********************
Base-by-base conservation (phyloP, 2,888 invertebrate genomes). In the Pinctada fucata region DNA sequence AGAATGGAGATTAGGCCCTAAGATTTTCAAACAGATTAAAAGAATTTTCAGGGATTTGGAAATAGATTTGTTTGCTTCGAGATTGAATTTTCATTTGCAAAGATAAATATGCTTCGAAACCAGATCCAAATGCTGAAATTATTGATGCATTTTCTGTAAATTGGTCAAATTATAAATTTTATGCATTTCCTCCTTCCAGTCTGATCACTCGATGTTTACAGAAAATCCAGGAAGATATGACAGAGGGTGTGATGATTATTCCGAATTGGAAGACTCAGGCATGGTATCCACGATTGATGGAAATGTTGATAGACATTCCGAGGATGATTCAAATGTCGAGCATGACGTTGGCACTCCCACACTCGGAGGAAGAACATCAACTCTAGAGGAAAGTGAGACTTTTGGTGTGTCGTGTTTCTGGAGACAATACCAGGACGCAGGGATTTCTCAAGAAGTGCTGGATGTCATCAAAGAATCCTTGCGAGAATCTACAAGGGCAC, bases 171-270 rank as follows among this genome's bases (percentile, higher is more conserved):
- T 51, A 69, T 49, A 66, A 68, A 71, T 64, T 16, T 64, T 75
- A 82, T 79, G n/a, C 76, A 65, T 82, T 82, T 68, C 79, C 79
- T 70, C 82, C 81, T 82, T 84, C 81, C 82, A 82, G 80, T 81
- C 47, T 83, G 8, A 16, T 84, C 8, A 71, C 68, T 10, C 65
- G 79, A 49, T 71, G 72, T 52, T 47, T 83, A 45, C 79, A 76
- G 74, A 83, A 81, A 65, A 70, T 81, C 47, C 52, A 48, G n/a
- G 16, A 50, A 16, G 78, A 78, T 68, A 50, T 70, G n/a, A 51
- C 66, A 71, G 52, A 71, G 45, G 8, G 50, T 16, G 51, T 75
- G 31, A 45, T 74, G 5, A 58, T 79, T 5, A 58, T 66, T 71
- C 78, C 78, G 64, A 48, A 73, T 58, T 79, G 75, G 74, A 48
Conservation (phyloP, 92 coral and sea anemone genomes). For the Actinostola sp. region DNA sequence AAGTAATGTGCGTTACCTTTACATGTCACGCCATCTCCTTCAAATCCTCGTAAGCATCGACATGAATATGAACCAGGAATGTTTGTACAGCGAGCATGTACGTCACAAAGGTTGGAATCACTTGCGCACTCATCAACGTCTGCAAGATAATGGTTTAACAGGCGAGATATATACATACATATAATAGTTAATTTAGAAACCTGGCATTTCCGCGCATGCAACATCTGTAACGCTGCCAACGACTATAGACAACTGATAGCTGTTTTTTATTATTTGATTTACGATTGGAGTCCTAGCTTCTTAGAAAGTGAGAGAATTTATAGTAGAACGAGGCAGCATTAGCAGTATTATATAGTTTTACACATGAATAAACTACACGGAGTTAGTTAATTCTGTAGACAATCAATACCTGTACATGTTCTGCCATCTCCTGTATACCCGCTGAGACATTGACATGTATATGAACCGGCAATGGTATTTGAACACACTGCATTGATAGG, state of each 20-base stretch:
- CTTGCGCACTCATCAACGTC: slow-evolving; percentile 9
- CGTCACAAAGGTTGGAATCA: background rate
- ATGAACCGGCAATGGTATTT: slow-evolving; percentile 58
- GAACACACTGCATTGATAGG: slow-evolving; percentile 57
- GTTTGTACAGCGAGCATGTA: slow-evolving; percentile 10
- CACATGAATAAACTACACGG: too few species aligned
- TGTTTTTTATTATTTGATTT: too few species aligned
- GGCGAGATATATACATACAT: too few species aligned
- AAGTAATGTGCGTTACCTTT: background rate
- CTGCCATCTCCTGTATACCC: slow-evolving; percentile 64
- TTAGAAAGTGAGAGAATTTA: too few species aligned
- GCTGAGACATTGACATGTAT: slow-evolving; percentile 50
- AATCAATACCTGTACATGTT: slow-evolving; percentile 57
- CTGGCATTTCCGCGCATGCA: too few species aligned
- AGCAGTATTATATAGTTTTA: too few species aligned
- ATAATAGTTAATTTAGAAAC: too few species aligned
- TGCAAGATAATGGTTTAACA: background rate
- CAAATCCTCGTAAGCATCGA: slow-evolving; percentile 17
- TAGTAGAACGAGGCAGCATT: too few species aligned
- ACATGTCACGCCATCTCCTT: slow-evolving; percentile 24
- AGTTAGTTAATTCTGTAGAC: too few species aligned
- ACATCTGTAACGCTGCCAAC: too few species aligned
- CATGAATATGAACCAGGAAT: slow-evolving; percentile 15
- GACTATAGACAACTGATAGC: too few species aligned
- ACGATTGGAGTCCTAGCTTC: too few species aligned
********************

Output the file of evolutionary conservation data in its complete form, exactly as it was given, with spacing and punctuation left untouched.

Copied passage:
Base-by-base conservation (phyloP, 2,888 invertebrate genomes). In the Pinctada fucata region DNA sequence AGAATGGAGATTAGGCCCTAAGATTTTCAAACAGATTAAAAGAATTTTCAGGGATTTGGAAATAGATTTGTTTGCTTCGAGATTGAATTTTCATTTGCAAAGATAAATATGCTTCGAAACCAGATCCAAATGCTGAAATTATTGATGCATTTTCTGTAAATTGGTCAAATTATAAATTTTATGCATTTCCTCCTTCCAGTCTGATCACTCGATGTTTACAGAAAATCCAGGAAGATATGACAGAGGGTGTGATGATTATTCCGAATTGGAAGACTCAGGCATGGTATCCACGATTGATGGAAATGTTGATAGACATTCCGAGGATGATTCAAATGTCGAGCATGACGTTGGCACTCCCACACTCGGAGGAAGAACATCAACTCTAGAGGAAAGTGAGACTTTTGGTGTGTCGTGTTTCTGGAGACAATACCAGGACGCAGGGATTTCTCAAGAAGTGCTGGATGTCATCAAAGAATCCTTGCGAGAATCTACAAGGGCAC, bases 171-270 rank as follows among this genome's bases (percentile, higher is more conserved):
- T 51, A 69, T 49, A 66, A 68, A 71, T 64, T 16, T 64, T 75
- A 82, T 79, G n/a, C 76, A 65, T 82, T 82, T 68, C 79, C 79
- T 70, C 82, C 81, T 82, T 84, C 81, C 82, A 82, G 80, T 81
- C 47, T 83, G 8, A 16, T 84, C 8, A 71, C 68, T 10, C 65
- G 79, A 49, T 71, G 72, T 52, T 47, T 83, A 45, C 79, A 76
- G 74, A 83, A 81, A 65, A 70, T 81, C 47, C 52, A 48, G n/a
- G 16, A 50, A 16, G 78, A 78, T 68, A 50, T 70, G n/a, A 51
- C 66, A 71, G 52, A 71, G 45, G 8, G 50, T 16, G 51, T 75
- G 31, A 45, T 74, G 5, A 58, T 79, T 5, A 58, T 66, T 71
- C 78, C 78, G 64, A 48, A 73, T 58, T 79, G 75, G 74, A 48
Conservation (phyloP, 92 coral and sea anemone genomes). For the Actinostola sp. region DNA sequence AAGTAATGTGCGTTACCTTTACATGTCACGCCATCTCCTTCAAATCCTCGTAAGCATCGACATGAATATGAACCAGGAATGTTTGTACAGCGAGCATGTACGTCACAAAGGTTGGAATCACTTGCGCACTCATCAACGTCTGCAAGATAATGGTTTAACAGGCGAGATATATACATACATATAATAGTTAATTTAGAAACCTGGCATTTCCGCGCATGCAACATCTGTAACGCTGCCAACGACTATAGACAACTGATAGCTGTTTTTTATTATTTGATTTACGATTGGAGTCCTAGCTTCTTAGAAAGTGAGAGAATTTATAGTAGAACGAGGCAGCATTAGCAGTATTATATAGTTTTACACATGAATAAACTACACGGAGTTAGTTAATTCTGTAGACAATCAATACCTGTACATGTTCTGCCATCTCCTGTATACCCGCTGAGACATTGACATGTATATGAACCGGCAATGGTATTTGAACACACTGCATTGATAGG, state of each 20-base stretch:
- CTTGCGCACTCATCAACGTC: slow-evolving; percentile 9
- CGTCACAAAGGTTGGAATCA: background rate
- ATGAACCGGCAATGGTATTT: slow-evolving; percentile 58
- GAACACACTGCATTGATAGG: slow-evolving; percentile 57
- GTTTGTACAGCGAGCATGTA: slow-evolving; percentile 10
- CACATGAATAAACTACACGG: too few species aligned
- TGTTTTTTATTATTTGATTT: too few species aligned
- GGCGAGATATATACATACAT: too few species aligned
- AAGTAATGTGCGTTACCTTT: background rate
- CTGCCATCTCCTGTATACCC: slow-evolving; percentile 64
- TTAGAAAGTGAGAGAATTTA: too few species aligned
- GCTGAGACATTGACATGTAT: slow-evolving; percentile 50
- AATCAATACCTGTACATGTT: slow-evolving; percentile 57
- CTGGCATTTCCGCGCATGCA: too few species aligned
- AGCAGTATTATATAGTTTTA: too few species aligned
- ATAATAGTTAATTTAGAAAC: too few species aligned
- TGCAAGATAATGGTTTAACA: background rate
- CAAATCCTCGTAAGCATCGA: slow-evolving; percentile 17
- TAGTAGAACGAGGCAGCATT: too few species aligned
- ACATGTCACGCCATCTCCTT: slow-evolving; percentile 24
- AGTTAGTTAATTCTGTAGAC: too few species aligned
- ACATCTGTAACGCTGCCAAC: too few species aligned
- CATGAATATGAACCAGGAAT: slow-evolving; percentile 15
- GACTATAGACAACTGATAGC: too few species aligned
- ACGATTGGAGTCCTAGCTTC: too few species aligned